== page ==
Syrian opposition presents post-Assad plan, fighting displaces 100,000 | News | DW | 07.09.2016
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Syrian opposition presents post-Assad plan, fighting displaces 100,000

British Foreign Secretary Boris Johnson has endorsed a plan put forward by Syrian opposition groups for a political transition to end the war. About 100,000 people have been displaced by fighting in recent days.

The High Negotiations Committee (HNC), which represents more than 30 groups seeking to topple Syrian President Bashar al-Assad, revealed its 25-page political transition plan for Syria at a conference in London on Wednesday.

The plan calls for a ceasefire to allow six months of negotiations with President Bashar al-Assad's government to establish a transitional administration comprising opposition, government and civil society figures. At the end of those six months, Assad would be required to leave office. The transitional body would run the country for the following 18 months, after which there would be internationally supervised elections.

"Syria wants to see Bashar leave. If Bashar leaves, will the fighting go on? No," HNC head Riad Hijab said.

The plan was to be discussed at talks hosted by British Foreign Secretary Boris Johnson involving the HNC and foreign ministers of the EU, United States and regional powers.

On Wednesday, German Foreign Minister Frank-Walter Steinmeier told the Bundestag that he would continue to press for a ceasefire in Syria.

"We cannot and will not accept that this death and suffering continues from the fifth year of the civil war into the sixth," he said.

Johnson urges Russia

In a column published in Wednesday's edition of "The Times" newspaper, Johnson backed the HNC's plan, accusing Assad of "barbaric military tactics" and criticizing Russia for supporting him.

In this photo released on Sunday, June 26, 2016, by the Syrian official news agency SANA, Syrian President Bashar Assad, center, sits with Syrian troops as they break the Ramadan fast during his visit to the front line in the Damascus suburb of Marj al-Sultan, Syria. (SANA via AP)

Assad's future has been a major sticking point in negotiations

"Even the Russians have accepted that there must be political transition," Johnson wrote. "But then the Russians are also employing their military muscle to prevent him from losing and to keep him in power."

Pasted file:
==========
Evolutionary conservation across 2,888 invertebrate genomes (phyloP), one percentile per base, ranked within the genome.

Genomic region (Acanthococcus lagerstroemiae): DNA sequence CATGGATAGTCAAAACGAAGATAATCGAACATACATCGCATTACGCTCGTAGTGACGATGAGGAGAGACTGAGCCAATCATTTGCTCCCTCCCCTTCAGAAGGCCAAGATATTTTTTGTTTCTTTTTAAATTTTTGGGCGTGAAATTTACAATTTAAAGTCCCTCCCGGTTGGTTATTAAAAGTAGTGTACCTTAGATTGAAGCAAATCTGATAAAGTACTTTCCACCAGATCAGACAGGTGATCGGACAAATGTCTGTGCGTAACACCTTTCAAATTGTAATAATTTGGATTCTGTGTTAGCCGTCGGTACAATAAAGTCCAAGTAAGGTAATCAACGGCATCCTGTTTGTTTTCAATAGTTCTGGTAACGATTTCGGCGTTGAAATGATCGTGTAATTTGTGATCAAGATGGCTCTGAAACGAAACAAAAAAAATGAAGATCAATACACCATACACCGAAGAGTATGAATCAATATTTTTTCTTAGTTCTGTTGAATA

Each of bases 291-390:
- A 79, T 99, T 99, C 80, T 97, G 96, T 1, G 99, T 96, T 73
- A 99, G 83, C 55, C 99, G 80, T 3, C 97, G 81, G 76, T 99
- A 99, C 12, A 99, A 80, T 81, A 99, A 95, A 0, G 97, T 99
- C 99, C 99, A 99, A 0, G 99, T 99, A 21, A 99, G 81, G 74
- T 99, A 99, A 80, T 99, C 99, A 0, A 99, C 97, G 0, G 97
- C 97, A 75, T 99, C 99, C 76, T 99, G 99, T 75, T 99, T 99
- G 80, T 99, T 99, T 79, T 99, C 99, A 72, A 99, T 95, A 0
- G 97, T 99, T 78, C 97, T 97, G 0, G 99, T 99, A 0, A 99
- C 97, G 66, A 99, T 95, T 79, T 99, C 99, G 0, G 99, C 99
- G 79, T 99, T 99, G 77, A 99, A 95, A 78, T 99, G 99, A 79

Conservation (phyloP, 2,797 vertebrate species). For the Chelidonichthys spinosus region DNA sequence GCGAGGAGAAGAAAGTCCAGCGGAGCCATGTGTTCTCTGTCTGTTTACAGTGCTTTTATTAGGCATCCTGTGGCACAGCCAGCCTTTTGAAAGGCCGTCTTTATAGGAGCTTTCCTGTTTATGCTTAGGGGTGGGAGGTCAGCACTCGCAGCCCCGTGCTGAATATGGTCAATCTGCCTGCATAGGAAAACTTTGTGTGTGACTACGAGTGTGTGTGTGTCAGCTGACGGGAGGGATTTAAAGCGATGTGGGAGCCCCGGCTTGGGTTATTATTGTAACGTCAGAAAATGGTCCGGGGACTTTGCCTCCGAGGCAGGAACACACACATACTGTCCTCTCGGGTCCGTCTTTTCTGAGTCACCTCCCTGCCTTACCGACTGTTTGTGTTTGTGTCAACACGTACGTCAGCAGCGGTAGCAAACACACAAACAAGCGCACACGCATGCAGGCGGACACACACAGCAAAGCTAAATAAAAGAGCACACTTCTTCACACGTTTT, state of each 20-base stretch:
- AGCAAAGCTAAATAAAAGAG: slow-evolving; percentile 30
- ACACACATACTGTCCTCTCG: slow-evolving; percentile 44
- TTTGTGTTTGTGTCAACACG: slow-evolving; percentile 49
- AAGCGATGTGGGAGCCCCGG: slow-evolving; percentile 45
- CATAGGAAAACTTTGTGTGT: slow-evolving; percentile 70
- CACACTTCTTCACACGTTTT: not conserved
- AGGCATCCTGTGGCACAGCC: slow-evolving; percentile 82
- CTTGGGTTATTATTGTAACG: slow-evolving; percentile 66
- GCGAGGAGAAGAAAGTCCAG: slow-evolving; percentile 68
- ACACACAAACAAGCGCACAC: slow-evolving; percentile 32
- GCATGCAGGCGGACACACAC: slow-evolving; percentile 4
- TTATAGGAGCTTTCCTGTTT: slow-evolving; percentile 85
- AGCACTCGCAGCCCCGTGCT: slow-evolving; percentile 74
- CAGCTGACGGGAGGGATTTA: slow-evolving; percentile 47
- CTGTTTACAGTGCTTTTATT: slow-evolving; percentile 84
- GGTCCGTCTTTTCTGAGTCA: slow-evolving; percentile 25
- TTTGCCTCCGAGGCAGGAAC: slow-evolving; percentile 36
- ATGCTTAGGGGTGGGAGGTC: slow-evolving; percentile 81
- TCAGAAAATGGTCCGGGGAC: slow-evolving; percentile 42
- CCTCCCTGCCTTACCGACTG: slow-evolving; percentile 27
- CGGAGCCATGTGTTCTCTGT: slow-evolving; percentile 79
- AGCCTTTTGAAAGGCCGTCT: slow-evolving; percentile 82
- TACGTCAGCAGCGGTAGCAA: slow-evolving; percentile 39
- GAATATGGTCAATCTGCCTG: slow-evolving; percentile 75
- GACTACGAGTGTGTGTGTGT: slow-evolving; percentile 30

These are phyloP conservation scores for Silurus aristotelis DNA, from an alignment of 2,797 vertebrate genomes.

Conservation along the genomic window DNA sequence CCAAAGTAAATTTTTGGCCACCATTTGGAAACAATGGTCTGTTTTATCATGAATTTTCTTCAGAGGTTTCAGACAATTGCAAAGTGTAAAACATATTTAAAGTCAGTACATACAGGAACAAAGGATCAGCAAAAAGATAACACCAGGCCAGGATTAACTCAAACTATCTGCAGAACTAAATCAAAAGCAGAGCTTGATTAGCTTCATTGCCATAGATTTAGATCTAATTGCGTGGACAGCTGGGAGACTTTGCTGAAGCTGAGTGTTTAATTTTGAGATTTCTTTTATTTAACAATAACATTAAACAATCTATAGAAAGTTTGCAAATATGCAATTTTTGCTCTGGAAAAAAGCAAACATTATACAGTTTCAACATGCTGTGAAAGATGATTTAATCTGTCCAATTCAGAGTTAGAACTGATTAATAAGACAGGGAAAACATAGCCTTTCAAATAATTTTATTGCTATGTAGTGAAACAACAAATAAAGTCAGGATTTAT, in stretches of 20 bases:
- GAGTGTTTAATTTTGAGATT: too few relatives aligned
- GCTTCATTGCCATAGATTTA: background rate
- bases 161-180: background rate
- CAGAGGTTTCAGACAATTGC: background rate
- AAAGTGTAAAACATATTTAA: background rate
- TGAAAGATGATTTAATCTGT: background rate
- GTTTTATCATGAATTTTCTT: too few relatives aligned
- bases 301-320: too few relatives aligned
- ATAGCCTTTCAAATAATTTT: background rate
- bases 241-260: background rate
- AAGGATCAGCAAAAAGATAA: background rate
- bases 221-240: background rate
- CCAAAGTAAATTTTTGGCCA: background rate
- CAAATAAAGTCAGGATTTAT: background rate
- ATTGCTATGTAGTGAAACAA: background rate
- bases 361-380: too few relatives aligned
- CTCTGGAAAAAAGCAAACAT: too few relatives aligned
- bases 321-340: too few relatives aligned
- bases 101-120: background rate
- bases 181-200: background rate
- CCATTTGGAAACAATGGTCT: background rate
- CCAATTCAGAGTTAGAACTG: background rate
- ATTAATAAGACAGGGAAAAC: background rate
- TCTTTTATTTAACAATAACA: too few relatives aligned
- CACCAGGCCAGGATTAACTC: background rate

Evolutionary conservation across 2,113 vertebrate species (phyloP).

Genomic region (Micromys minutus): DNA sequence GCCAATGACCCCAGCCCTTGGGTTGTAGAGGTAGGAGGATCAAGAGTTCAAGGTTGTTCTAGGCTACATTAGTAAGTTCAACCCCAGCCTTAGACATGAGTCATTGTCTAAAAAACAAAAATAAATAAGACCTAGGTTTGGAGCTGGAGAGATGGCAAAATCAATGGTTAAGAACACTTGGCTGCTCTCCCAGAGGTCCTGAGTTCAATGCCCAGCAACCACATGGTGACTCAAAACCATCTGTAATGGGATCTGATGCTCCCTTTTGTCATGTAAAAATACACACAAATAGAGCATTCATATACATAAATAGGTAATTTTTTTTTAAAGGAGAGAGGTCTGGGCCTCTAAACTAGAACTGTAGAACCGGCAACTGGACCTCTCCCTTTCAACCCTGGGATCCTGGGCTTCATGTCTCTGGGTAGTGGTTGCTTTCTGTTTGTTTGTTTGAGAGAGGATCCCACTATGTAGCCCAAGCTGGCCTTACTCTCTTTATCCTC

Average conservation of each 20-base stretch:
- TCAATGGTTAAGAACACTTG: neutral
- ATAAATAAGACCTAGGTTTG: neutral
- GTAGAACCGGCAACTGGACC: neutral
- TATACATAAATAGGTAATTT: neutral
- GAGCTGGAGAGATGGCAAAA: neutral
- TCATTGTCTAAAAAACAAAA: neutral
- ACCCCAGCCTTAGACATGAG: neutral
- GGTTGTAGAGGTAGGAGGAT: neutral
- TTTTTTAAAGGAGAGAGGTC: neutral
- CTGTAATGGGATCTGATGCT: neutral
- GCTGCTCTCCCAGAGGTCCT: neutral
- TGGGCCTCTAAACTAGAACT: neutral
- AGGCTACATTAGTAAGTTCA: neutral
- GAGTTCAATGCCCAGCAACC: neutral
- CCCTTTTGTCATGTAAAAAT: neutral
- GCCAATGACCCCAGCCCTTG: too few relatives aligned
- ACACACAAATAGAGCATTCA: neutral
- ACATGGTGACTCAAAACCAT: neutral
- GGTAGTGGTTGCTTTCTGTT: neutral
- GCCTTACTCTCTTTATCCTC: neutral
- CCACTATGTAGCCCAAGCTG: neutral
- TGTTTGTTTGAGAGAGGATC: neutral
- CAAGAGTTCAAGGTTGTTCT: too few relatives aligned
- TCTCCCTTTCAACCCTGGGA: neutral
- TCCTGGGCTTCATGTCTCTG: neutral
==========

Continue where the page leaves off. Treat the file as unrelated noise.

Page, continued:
The HNC's plan largely lines up with existing international proposals for Syria - although, unlike other frameworks, it is clear about Assad's future.

"The establishment of the Transitional Governing Body shall require the departure of Bashar al-Assad and his clique who committed heinous crimes against the Syrian people," it said.

The proposal's release comes amid discussions between the US and Russia to end the multifaceted conflict, which has lasted five and a half years and killed more than 290,000 people. About 11 million people have had to flee their homes.

On Wednesday, Russia's Foreign Ministry announced that Foreign Minister Sergei Lavrov would meet US Secretary of State John Kerry on Thursday and Friday in Geneva to discuss the situation in Syria.

The US State Department responded, however, that Kerry spoke with Lavrov but did not have any travel plans to announce.

Thousands more displaced

Intense fighting between insurgents and Syrian government troops in the country's central Hama province displaced about 100,000 people in a period of eight days between late August and early September, according to the UN's humanitarian agency.

A northward push by insurgents led by an ultraconservative Islamic group in Hama province dislodged government troops from areas around the provincial capital, also called Hama, but met an intense government bombing campaign. The fighting and bombardment led tens of thousands of people to flee for safety.

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Syria Aid - World Humanitarian Day

In a "flash update" on Tuesday, the Office for the Coordination of Humanitarian Affairs announced that figures showed nearly half of Hama's displaced arrived in the neighboring Idlib governorate, held by rebels, while others fled to government-controlled Hama city. Mosques and schools have been converted to emergency shelters. But the UN agency said a shortage of space meant many displaced families were sleeping outdoors in parks in Idlib.

OCHA reported that the UN was evaluating the humanitarian situation and had sent an "interagency convoy with life saving supplies to Hama."

se/sms (Reuters, AFP, AP)

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